Since LightSquared’s bankruptcy last fall, a common perception was that the company had thrown in the towel and the GPS industry could cease looking over its shoulder, breathe a sigh of relief and get back to the navigation business. But that was not to be. In fact, what we have seen is more an extended time-out than a cessation of hostilities, as the combatants consolidated their positions. But neither has offered a cease-fire or surrender.
Each side has been sticking to its guns while modifying the most egregious target areas claimed by the other. The principal issue was that LightSquared sought to use two separate frequencies (called the upper and lower frequencies) to uplink and downlink Internet data between its current earth-orbiting satellite and its associated receiver system. The satellite signals would, like all satellite transmissions, be at very low power, but they would then be transmitted to terrestrial users via a nationwide network of high-powered ground stations. However, tests by the Federal Communications Commission (FCC) and other government agencies quickly showed that the ground-station transmissions, particularly at the upper frequency, created unacceptably severe interference with all types of GPS receiver at virtually all altitudes.
LightSquared acknowledged the interference, and offered two solutions. It would drop the use of the upper frequency that created the major interference, and it also introduced a receiver technique that minimized–but did not eliminate–the interference from the lower frequency. As a longer-term solution, LightSquared proposed that the FCC offer it a number of non-interfering frequencies in another part of the spectrum in a no-cost exchange for those which, LightSquared claimed, the FCC should never have encouraged LightSquared to use in the first place. However, this proposal is contentious within the telecommunications industry, where frequencies are routinely sold or auctioned for prices in the tens or hundreds of millions, and occasionally in the billions. A no-cost LightSquared frequency swap would have to be a political call, and it does not currently appear that the company has quite that much leverage.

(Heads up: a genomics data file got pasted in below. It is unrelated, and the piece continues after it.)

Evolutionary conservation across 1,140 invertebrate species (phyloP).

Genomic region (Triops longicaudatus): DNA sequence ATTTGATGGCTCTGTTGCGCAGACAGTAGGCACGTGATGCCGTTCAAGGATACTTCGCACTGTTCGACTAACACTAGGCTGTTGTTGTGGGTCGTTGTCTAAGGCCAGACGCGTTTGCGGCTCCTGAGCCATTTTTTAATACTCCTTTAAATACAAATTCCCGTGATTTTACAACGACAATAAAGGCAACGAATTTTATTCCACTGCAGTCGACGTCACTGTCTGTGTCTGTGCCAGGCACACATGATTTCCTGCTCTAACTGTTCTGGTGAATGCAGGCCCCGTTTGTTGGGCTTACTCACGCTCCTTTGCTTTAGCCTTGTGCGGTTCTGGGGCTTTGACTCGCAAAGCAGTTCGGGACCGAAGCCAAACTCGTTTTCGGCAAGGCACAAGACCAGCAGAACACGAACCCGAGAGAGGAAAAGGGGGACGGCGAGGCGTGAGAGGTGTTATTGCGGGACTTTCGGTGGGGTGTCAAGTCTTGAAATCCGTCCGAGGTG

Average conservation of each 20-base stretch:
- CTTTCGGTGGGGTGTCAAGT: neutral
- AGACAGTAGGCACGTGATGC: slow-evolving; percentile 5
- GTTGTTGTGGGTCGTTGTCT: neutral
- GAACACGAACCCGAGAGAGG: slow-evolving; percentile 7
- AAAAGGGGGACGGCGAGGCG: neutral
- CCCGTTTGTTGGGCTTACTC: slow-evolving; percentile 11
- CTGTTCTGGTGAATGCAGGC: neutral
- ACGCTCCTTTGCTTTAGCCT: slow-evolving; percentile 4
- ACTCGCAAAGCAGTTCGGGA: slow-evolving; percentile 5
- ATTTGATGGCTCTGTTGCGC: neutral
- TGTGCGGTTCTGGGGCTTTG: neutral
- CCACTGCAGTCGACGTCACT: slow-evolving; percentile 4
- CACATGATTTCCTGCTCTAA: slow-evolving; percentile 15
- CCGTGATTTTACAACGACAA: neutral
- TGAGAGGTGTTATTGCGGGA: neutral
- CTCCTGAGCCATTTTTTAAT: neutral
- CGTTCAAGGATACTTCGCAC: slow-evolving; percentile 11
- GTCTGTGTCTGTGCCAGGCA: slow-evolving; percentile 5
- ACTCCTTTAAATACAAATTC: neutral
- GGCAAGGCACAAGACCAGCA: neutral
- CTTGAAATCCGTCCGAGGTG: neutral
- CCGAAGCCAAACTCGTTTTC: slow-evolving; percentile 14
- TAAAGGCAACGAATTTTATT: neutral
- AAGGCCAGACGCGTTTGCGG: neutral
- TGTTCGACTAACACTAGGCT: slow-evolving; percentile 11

The LightSquared faceoff inspired the GPS industry to examine GPS receiver technical standards, following suggestions from both industry and government officials after the interference tests that the lack of such standards could possibly have affected the test results, although not significantly. On the other hand, the GPS industry recognized a need to establish international receiver standards and a process to confirm their conformance, and this is now under way.
At the same time, while the future for nationwide, or worldwide, retransmission of broadband Internet is a desirable goal, its achievement through LightSquared is still unclear. If the company emerges later this year from its current bankruptcy, it will doubtless still wish to aim for that objective, though probably in a different form, well removed from the GPS spectrum. But as we have seen, having invested some billions of dollars in its LightSquared initiative, the company has shown itself to be a resourceful and innovative organization. In fact, Wall Street reports that investors have recently been buying the company’s debt, suggesting a degree of confidence in its return. Only time will tell.